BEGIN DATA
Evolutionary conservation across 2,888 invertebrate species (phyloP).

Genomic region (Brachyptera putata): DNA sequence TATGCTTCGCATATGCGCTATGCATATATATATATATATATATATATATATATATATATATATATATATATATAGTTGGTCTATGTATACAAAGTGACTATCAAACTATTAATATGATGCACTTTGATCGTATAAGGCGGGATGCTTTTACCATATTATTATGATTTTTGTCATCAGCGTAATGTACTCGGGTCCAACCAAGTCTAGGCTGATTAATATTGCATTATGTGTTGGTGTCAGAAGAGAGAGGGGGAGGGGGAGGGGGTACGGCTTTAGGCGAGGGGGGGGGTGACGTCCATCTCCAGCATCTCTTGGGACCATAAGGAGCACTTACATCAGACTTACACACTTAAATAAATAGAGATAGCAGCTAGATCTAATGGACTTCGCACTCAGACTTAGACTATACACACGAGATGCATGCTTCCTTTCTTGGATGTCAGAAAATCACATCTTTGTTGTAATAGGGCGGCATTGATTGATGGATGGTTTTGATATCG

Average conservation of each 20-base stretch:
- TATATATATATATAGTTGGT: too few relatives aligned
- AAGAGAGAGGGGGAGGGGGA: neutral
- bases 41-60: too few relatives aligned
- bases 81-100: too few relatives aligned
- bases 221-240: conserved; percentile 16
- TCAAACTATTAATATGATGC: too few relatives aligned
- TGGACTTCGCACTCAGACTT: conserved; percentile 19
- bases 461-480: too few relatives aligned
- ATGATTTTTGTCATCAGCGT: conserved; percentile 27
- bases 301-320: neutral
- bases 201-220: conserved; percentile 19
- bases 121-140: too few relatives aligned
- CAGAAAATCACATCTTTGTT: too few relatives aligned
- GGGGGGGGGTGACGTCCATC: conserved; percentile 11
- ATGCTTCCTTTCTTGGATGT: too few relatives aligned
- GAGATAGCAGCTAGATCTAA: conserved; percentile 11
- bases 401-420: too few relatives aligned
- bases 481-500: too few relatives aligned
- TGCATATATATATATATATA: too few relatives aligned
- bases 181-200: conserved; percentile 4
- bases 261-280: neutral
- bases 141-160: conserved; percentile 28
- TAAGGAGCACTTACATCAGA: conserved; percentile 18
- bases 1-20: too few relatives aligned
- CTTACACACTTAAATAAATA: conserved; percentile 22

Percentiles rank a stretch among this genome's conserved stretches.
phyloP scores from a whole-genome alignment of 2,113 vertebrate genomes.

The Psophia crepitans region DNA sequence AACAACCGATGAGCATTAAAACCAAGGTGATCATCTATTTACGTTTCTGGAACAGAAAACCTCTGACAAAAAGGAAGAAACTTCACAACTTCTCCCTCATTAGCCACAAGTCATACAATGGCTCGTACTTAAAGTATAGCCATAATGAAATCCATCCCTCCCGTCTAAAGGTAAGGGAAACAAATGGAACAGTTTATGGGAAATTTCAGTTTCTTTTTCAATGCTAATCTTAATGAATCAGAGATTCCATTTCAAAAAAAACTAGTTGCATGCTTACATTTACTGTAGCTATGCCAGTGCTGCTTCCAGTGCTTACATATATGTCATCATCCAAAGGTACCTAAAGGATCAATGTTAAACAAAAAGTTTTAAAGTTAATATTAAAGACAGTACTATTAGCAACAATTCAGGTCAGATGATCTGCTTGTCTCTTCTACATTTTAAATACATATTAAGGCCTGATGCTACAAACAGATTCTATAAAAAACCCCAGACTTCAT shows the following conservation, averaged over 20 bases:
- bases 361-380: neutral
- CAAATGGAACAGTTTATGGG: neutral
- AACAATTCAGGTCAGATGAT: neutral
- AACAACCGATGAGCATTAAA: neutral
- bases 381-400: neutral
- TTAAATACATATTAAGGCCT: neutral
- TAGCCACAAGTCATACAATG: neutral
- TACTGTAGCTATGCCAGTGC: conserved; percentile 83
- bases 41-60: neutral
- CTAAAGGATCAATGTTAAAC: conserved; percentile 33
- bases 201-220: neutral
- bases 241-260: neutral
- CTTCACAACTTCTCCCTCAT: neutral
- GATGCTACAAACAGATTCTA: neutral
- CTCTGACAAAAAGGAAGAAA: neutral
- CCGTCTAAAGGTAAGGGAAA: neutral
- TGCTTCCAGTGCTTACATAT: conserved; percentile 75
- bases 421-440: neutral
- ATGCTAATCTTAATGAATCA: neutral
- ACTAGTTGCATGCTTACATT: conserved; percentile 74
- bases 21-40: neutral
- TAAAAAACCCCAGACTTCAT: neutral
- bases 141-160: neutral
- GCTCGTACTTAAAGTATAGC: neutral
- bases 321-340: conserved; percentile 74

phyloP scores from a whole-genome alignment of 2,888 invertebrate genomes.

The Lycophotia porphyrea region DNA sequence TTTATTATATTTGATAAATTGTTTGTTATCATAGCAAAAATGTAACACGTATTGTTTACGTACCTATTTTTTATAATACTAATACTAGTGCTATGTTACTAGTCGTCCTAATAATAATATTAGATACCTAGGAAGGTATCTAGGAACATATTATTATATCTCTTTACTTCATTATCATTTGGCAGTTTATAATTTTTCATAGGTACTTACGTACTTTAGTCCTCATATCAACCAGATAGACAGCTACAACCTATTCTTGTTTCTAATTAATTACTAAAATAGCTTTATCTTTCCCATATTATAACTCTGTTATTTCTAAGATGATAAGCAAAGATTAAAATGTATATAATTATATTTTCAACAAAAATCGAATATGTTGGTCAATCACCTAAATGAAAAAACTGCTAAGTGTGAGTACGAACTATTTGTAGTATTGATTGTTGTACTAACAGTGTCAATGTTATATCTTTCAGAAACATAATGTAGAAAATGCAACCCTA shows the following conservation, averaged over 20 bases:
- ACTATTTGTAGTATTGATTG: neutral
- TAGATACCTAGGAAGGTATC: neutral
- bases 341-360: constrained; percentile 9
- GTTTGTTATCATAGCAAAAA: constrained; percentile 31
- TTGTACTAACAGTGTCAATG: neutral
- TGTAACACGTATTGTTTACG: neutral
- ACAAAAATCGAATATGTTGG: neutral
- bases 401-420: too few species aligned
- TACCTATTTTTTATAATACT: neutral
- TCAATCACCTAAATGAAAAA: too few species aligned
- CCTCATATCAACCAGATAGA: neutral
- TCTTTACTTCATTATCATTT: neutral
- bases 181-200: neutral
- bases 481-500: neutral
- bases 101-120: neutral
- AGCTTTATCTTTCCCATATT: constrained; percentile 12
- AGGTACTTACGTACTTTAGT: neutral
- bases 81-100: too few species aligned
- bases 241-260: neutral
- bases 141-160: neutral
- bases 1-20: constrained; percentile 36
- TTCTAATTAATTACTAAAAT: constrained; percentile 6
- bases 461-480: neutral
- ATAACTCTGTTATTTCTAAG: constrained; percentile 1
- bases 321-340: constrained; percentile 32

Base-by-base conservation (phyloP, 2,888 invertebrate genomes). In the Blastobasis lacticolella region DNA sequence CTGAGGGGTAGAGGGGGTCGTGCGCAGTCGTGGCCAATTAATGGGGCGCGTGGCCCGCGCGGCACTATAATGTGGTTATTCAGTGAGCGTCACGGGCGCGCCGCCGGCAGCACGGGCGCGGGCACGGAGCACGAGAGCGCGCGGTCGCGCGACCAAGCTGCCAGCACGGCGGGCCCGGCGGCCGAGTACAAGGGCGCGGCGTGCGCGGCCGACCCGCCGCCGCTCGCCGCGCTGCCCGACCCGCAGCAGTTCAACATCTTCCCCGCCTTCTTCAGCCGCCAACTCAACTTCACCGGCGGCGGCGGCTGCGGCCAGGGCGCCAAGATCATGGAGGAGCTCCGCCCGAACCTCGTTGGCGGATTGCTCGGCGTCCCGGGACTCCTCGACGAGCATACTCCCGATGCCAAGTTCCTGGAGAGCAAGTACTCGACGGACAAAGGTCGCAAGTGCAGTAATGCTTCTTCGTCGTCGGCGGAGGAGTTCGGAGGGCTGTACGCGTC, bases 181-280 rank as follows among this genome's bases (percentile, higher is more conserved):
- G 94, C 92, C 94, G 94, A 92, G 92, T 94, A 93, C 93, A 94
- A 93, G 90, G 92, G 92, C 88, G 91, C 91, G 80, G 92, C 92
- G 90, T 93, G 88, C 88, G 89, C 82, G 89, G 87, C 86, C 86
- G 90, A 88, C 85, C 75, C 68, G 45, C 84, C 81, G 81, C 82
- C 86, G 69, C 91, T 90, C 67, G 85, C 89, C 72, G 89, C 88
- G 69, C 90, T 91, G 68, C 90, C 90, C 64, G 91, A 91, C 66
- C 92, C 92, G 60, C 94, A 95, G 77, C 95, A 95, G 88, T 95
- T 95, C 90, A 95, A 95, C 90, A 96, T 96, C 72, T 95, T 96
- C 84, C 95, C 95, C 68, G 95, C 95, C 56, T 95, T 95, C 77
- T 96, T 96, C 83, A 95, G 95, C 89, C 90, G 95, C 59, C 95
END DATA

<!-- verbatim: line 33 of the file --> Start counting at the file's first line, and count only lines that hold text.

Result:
- CAAATGGAACAGTTTATGGG: neutral